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Developing a Strategic Analytics Framework that Drives Healthcare Transformation

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About the presentation.
Based on Chapter 3 of my book "Healthcare Analytics for Quality and Performance Improvement", this presentation describes the key components of a strategic analytics framework that can enable your healthcare organization to leverage data from source-systems to achieve its quality, safety, and performance improvement goals.

What is an analytics strategy?
Analytics is currently a very “trendy” topic. The internet is scattered with many buzzwords, marketing angles, white papers, and opinions on the topic of healthcare analytics. With all this “noise”, it is easy to get distracted from what is actually required, from an analytics perspective, by your organization. An analytics strategy helps cut through the noise and keep focus on what is important for the organization. Regardless of what the latest “buzz” is, your analytics strategy will enable your organization to Invest now for what is required now, and invest later for what is required in the future.

An analytics strategy helps ensure that analytics development and capabilities are in alignment with enterprise quality and performance goals and helps avoids the “all dashboard, no improvement” syndrome. Furthermore, a well formed strategy document helps to achieve optimal use of analytics within a healthcare organization and can mean the difference between a “collection of reports” versus a high-value information resource.

An analytics strategy can rarely stand on its own. In general, the analytics strategy should use as input an organization’s Quality Improvement (QI) strategy and should be used to inform an organization’s Business Intelligence (BI) or Information Technology (IT) strategy. The analytics strategy is an important input to technical strategies because analytics, after all, can involve a sophisticated use of data and technology. Requirements for analytics may trigger a cascade of enhancements throughout other components of IT and BI (i.e., reporting, data storage, ETL, etc)

The document is intended to accompany Chapter 3, “Developing an Analytics Strategy to Drive Change”, so please refer to the chapter for further information about developing an analytics strategy.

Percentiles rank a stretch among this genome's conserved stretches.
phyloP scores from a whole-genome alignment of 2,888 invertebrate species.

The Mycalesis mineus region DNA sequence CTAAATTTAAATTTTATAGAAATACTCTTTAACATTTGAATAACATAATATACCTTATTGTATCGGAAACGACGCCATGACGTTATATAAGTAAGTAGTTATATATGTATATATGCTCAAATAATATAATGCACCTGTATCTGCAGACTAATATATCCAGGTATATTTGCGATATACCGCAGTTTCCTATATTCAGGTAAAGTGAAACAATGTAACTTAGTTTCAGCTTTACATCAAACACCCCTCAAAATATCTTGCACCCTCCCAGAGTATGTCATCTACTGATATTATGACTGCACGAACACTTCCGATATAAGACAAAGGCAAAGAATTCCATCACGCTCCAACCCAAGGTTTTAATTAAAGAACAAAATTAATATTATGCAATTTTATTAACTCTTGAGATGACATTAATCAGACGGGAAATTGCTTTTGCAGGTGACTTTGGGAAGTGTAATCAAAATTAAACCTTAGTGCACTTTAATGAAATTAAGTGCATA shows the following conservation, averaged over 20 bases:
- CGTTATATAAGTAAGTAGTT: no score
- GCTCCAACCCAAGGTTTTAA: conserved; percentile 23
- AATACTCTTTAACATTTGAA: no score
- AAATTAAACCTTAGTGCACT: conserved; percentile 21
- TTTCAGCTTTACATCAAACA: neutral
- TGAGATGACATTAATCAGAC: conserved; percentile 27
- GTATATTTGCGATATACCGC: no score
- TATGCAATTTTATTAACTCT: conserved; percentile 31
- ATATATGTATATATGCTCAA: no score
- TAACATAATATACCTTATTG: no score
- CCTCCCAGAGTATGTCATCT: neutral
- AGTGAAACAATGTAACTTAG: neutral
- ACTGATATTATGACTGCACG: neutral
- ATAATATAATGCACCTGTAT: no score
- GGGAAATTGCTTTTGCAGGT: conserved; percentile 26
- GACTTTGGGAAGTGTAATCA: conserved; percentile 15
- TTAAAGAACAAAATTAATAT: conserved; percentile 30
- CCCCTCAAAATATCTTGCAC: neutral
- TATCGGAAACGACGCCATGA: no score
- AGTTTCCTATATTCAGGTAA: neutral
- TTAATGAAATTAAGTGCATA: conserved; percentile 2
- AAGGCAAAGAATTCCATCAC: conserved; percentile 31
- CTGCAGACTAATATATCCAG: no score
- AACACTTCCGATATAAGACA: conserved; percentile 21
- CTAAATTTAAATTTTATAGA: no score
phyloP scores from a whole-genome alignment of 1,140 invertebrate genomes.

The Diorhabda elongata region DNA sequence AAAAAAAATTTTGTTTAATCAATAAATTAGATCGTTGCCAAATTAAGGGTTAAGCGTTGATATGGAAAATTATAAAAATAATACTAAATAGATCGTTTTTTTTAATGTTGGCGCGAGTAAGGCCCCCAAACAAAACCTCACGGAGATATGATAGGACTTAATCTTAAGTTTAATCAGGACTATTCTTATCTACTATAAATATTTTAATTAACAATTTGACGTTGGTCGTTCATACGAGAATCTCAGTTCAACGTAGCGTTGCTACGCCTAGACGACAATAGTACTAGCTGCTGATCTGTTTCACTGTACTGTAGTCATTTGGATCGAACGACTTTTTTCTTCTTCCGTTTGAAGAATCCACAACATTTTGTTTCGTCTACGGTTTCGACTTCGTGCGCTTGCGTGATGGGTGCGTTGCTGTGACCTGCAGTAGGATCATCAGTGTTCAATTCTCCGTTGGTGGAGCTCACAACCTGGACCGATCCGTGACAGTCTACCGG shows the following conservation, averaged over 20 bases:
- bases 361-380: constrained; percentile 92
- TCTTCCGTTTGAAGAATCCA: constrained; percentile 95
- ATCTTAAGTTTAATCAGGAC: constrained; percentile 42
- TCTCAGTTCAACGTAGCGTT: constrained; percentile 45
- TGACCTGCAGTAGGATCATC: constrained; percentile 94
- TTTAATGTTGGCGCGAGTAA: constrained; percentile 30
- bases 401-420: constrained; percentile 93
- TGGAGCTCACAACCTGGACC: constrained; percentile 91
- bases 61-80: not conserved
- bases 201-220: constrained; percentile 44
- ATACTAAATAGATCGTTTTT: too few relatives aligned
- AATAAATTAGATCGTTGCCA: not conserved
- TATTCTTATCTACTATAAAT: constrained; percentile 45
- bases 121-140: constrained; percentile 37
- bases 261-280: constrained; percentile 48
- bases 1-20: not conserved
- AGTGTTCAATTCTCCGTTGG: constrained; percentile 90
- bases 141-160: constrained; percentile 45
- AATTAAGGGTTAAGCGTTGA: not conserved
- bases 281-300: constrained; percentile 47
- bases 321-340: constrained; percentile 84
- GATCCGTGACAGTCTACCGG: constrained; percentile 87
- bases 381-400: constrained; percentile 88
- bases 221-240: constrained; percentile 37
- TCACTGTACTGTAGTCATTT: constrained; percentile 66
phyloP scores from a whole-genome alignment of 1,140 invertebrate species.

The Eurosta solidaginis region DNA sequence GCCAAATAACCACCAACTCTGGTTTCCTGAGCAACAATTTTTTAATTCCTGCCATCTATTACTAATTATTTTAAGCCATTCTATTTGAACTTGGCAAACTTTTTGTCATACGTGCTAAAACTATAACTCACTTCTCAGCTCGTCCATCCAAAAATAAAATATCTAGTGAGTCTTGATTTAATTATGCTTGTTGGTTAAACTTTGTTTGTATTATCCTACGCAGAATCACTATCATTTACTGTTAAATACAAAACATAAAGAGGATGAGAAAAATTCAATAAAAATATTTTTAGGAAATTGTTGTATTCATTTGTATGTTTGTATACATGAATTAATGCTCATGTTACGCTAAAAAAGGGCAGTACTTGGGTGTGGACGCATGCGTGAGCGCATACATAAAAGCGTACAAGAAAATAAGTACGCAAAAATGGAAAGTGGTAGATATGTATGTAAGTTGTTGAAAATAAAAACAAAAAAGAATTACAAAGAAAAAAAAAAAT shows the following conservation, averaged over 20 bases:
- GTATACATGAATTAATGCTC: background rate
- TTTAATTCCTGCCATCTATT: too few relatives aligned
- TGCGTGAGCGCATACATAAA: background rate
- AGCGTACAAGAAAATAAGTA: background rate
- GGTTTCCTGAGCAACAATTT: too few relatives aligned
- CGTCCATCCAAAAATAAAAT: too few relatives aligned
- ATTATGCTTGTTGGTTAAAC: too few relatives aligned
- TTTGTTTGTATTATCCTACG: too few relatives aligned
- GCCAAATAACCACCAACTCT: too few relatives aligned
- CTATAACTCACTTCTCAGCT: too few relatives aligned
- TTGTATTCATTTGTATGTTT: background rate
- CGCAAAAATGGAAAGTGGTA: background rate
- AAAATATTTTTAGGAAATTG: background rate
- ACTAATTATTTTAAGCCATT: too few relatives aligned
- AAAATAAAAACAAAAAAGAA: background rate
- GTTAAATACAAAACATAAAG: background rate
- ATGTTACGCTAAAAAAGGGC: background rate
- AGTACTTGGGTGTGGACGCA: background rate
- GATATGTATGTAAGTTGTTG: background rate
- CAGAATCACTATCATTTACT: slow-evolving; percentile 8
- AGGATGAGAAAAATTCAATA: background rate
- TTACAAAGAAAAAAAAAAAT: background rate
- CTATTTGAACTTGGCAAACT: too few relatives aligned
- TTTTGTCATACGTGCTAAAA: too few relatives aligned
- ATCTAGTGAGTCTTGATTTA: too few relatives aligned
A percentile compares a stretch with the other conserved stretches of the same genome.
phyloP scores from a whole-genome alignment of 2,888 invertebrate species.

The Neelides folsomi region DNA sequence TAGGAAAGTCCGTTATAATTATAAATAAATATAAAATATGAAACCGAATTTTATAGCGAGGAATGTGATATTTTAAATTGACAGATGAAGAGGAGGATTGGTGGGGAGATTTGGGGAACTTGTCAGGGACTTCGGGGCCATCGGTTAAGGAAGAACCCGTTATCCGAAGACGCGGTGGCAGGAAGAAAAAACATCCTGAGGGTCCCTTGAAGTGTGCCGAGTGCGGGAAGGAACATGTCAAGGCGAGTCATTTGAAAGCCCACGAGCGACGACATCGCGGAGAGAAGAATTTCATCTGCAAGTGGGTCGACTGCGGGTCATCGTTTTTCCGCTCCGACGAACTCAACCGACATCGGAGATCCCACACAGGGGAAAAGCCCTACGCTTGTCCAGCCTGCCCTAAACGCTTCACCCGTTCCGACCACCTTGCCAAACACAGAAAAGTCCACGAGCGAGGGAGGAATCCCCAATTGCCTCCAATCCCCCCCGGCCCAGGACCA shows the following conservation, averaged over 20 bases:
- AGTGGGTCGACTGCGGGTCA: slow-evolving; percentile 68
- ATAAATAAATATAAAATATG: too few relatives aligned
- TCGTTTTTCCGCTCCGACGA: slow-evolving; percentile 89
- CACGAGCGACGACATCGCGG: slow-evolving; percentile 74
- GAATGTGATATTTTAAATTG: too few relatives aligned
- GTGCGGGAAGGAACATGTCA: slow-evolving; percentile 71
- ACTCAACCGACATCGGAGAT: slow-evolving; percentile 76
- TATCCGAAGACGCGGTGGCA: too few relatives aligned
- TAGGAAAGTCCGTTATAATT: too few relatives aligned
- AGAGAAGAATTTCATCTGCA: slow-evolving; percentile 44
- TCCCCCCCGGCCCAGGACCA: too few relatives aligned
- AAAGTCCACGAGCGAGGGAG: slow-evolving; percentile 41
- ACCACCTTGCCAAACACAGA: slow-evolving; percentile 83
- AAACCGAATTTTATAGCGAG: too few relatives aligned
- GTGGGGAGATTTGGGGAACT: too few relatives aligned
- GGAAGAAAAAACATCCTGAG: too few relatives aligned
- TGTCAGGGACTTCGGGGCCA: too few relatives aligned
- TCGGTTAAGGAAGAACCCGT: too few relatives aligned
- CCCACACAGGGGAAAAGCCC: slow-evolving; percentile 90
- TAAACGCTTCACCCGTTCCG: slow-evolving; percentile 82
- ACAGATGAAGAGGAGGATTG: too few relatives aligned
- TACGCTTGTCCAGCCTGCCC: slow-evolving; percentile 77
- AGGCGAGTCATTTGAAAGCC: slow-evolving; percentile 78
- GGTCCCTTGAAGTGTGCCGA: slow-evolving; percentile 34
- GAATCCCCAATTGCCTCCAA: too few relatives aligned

Published in: Health & Medicine

Developing a Strategic Analytics Framework that Drives Healthcare Transformation

  1. 1. Developing a Strategic Analytics Framework that Drives Healthcare Transformation Trevor Strome, MSc, PMP Blog: http://HealthcareAnalytics.info Twitter: @tstrome Presentation Content Based on Chapter 3 of: Healthcare Analytics for Quality and Performance Improvement
  2. 2. Healthcare Analytics and the Information Value Chain Business Processes Data Improvement Approach System Insight Developing an Analytics Strategy Framework that Drives Healthcare Transformation Copyright © 2014 Trevor Strome 2 Performance Objectives Quality Goals Analytics What DID Happen What IS Happening What Will Happen Decisions & Actions Outcomes Evaluation Healthcare analytics is the system of tools, techniques, and people required to consistently and reliably generate the accurate, validated, and trustworthy business and clinical insight needed to take appropriate actions and achieve measurable, desired outcomes.
  3. 3. Problem Domain • Healthcare organizations (HCOs) are facing increasing quality, financial, and regulatory pressures, and must transform to achieve sustainability. • The three fundamental information needs of healthcare improvement are to identify: – What quality/performance/safety aspects need to improve? – What processes must change to result in improvement? – What change (if any) has occurred? Developing an Analytics Strategy Framework that Drives Healthcare Transformation Copyright © 2014 Trevor Strome 3